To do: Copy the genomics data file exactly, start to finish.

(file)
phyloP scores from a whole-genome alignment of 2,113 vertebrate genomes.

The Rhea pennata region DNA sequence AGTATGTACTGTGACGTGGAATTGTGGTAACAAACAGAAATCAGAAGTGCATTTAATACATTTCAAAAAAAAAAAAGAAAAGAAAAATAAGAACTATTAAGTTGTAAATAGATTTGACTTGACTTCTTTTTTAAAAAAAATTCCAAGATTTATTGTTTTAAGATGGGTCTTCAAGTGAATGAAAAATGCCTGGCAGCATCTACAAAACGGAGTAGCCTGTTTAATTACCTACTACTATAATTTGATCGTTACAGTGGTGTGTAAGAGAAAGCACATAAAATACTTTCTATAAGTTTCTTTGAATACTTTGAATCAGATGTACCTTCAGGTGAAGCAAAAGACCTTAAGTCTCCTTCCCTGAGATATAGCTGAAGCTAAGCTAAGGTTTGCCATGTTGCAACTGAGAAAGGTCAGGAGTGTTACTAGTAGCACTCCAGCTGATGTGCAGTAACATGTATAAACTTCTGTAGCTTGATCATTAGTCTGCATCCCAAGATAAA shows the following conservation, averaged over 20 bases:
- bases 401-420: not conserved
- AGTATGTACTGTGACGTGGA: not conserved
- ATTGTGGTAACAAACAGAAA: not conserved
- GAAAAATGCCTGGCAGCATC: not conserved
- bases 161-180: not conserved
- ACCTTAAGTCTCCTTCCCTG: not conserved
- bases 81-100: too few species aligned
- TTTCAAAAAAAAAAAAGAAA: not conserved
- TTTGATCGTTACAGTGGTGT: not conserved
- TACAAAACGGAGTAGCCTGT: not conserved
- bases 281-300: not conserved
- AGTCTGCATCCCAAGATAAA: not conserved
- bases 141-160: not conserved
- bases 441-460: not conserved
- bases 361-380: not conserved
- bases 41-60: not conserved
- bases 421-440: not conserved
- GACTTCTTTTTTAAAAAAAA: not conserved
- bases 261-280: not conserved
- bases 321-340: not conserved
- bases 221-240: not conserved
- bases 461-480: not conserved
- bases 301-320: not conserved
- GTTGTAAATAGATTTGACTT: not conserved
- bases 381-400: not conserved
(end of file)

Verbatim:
phyloP scores from a whole-genome alignment of 2,113 vertebrate genomes.

The Rhea pennata region DNA sequence AGTATGTACTGTGACGTGGAATTGTGGTAACAAACAGAAATCAGAAGTGCATTTAATACATTTCAAAAAAAAAAAAGAAAAGAAAAATAAGAACTATTAAGTTGTAAATAGATTTGACTTGACTTCTTTTTTAAAAAAAATTCCAAGATTTATTGTTTTAAGATGGGTCTTCAAGTGAATGAAAAATGCCTGGCAGCATCTACAAAACGGAGTAGCCTGTTTAATTACCTACTACTATAATTTGATCGTTACAGTGGTGTGTAAGAGAAAGCACATAAAATACTTTCTATAAGTTTCTTTGAATACTTTGAATCAGATGTACCTTCAGGTGAAGCAAAAGACCTTAAGTCTCCTTCCCTGAGATATAGCTGAAGCTAAGCTAAGGTTTGCCATGTTGCAACTGAGAAAGGTCAGGAGTGTTACTAGTAGCACTCCAGCTGATGTGCAGTAACATGTATAAACTTCTGTAGCTTGATCATTAGTCTGCATCCCAAGATAAA shows the following conservation, averaged over 20 bases:
- bases 401-420: not conserved
- AGTATGTACTGTGACGTGGA: not conserved
- ATTGTGGTAACAAACAGAAA: not conserved
- GAAAAATGCCTGGCAGCATC: not conserved
- bases 161-180: not conserved
- ACCTTAAGTCTCCTTCCCTG: not conserved
- bases 81-100: too few species aligned
- TTTCAAAAAAAAAAAAGAAA: not conserved
- TTTGATCGTTACAGTGGTGT: not conserved
- TACAAAACGGAGTAGCCTGT: not conserved
- bases 281-300: not conserved
- AGTCTGCATCCCAAGATAAA: not conserved
- bases 141-160: not conserved
- bases 441-460: not conserved
- bases 361-380: not conserved
- bases 41-60: not conserved
- bases 421-440: not conserved
- GACTTCTTTTTTAAAAAAAA: not conserved
- bases 261-280: not conserved
- bases 321-340: not conserved
- bases 221-240: not conserved
- bases 461-480: not conserved
- bases 301-320: not conserved
- GTTGTAAATAGATTTGACTT: not conserved
- bases 381-400: not conserved